In some embodiments, testing stickers can be attached to the package that holds the FHPs such that the consumer can purchase the FHP along with the testing stickers. For example, each individually packaged sanitary pad may include in its package one or more testing stickers. Alternatively, the testing stickers can be sold separately, and a consumer can choose which type of testing stickers to purchase based on her need for certain health-related data. For example, if a user is particularly concerned with monitoring for a yeast infection, she may choose a testing sticker that can measure and correlate the volume of vaginal lactobacillus with the volume of menstrual fluid, which is a good indicator of a potential occurrence of yeast infection. Alternatively, if the user is more concerned with diabetes, she may choose a testing sticker that can test the blood glucose level.
Containers with Built-in Sensors
In addition to embedding the sensors into the absorbent material or using needles to extract liquid from the absorbent material, in some embodiments, the body-fluid-containing absorbent material can also be tested while it is placed inside a waterproof package or container. More specifically, sensors or sensor arrays can be attached (either by direct printing or by other attachment mechanisms) to the inner surface of the waterproof package or container. When absorbent material containing to-be-tested liquid is placed inside the package or container, the sensors or sensor arrays can come into contact with the to-be-tested liquid to detect and measure certain types of substances included in the liquid. The sensor status can be transmitted to external devices for processing.
After testing, the “smart” package and the to-be-tested material can be discarded together. This can allow hygienic and discreet testing of many different kinds of liquid-containing objects, including but not limited to: FHPs, baby or adult diapers, nursing pads, wound dressings, cleaning products, etc. The smart package can also be used to hold crime scene evidence, which can sometimes include fabric or other materials soaked with blood. Other types of biological or chemical samples can also be analyzed using the smart package instead of being handled directly by users. More specifically, placing the samples (e.g., soiled diapers or FHPs) inside the package often requires minimum user handling. Unlike traditional testing, the user of the smart package is not required to collect liquid from the samples, which can be a daunting task for amateurs.
In some embodiments, the sensors may be placed in such a way that a user may need to drop the to-be-tested sample in a particular orientation to ensure contact between the sensors and liquid contained in the sample. For example, if the sensors are printed on one side of the package, the user may need to drop the sample with the liquid-containing surface facing the sensor side of the package. In some embodiments, the sensors may be placed in such a way that they can test samples that are randomly placed inside the container. For example, sensors can be printed on both sides of the package, and regardless of its orientation, the liquid-containing surface can be exposed to the sensors.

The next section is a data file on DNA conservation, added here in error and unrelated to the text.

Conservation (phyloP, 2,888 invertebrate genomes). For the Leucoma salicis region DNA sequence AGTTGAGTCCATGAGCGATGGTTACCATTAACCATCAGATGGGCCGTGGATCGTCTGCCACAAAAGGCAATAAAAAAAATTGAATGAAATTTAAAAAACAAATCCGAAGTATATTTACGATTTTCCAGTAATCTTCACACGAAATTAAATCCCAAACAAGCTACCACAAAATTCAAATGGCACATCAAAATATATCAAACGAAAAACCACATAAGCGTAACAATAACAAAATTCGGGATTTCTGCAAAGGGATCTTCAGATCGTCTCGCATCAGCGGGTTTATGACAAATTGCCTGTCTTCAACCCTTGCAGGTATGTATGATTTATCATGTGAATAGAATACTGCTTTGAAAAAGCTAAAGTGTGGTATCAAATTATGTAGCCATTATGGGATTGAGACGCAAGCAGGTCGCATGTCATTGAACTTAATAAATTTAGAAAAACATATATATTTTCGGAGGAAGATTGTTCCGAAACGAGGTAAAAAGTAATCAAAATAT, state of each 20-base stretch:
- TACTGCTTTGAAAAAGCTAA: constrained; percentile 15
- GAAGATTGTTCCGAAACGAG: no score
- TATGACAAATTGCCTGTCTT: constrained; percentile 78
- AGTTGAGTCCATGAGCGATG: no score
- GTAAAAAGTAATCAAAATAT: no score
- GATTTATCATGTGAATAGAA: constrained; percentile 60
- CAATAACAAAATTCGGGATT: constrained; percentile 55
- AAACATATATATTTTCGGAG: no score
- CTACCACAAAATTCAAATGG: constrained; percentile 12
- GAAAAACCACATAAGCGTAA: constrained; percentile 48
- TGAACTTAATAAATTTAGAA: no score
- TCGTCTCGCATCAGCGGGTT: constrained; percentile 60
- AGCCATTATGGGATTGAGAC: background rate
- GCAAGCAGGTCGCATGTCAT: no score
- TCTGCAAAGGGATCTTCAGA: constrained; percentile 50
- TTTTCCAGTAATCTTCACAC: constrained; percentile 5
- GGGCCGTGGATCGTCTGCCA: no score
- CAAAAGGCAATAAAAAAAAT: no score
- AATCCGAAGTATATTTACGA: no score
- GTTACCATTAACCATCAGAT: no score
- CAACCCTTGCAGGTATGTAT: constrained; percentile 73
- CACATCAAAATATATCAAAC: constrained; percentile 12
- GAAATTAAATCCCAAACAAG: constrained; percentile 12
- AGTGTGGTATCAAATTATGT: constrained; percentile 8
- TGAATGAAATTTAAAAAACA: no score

FIG. 6A illustrates an exemplary smart package, in accordance with an embodiment of the present invention. FIG. 6B shows an inner surface of the smart package, in accordance with an embodiment of the present invention. When viewed from the outside, smart package 600 can look like a conventional envelope. Although it is possible to use paper, to prevent leakage, smart package 600 can be made of waterproof materials, such as plastics or biaxially oriented polyethylene terephthalate (BoPET). Smart package 600 can also have multiple layers, the inner layer being waterproof.
In FIG. 6B, multiple sensors, including sensor arrays, can be printed onto at least one of the inner surfaces of smart package 600. In addition to the printable sensors, other printable components, such as conductive traces and ancillary passive elements, can also be printed onto the inner surface of smart package 600. In some embodiments, smart package 600 can also include a processing and communication unit 602, which can process the sensor data and transmit the sensor data and analysis result to an external device.
FIG. 6C illustrates an exemplary smart container, in accordance with an embodiment of the present invention. Smart container 610 can include a physical enclosure shaped like a rectangular prism having an opening 612. A number of sensors (e.g., sensor 614) can be printed onto the inner bottom surface of container 610. When a sample containing biological or chemical substances is dropped inside container 610 from opening 612, the sensors can detect the biological or chemical substances. In some embodiments, the sensor data can be processed by a processor attached to smart container 610, and processing results can be displayed by a display attached to smart container 610. Other than the rectangular prism, smart container 610 can have different shapes.
FIG. 7 illustrates an exemplary use scenario of the smart package, in accordance with an embodiment of the present invention. In operation 702, a user may obtain a smart package. Depending on the dimensions of the sample, the smart package may have various shapes and sizes. In this example, the smart package can be an envelope suitable for testing sanitary pads. In operation 704, the user places a soiled sanitary pad inside the envelope. Depending on the design (e.g., the way sensors were printed on the inner surface of the envelope), the user may need to arrange the sanitary pad so that the soiled surface will face the sensors. It is also possible for the sensors to be printed on all of the inner surfaces of the envelope so the user may randomly drop in the to-be-tested item.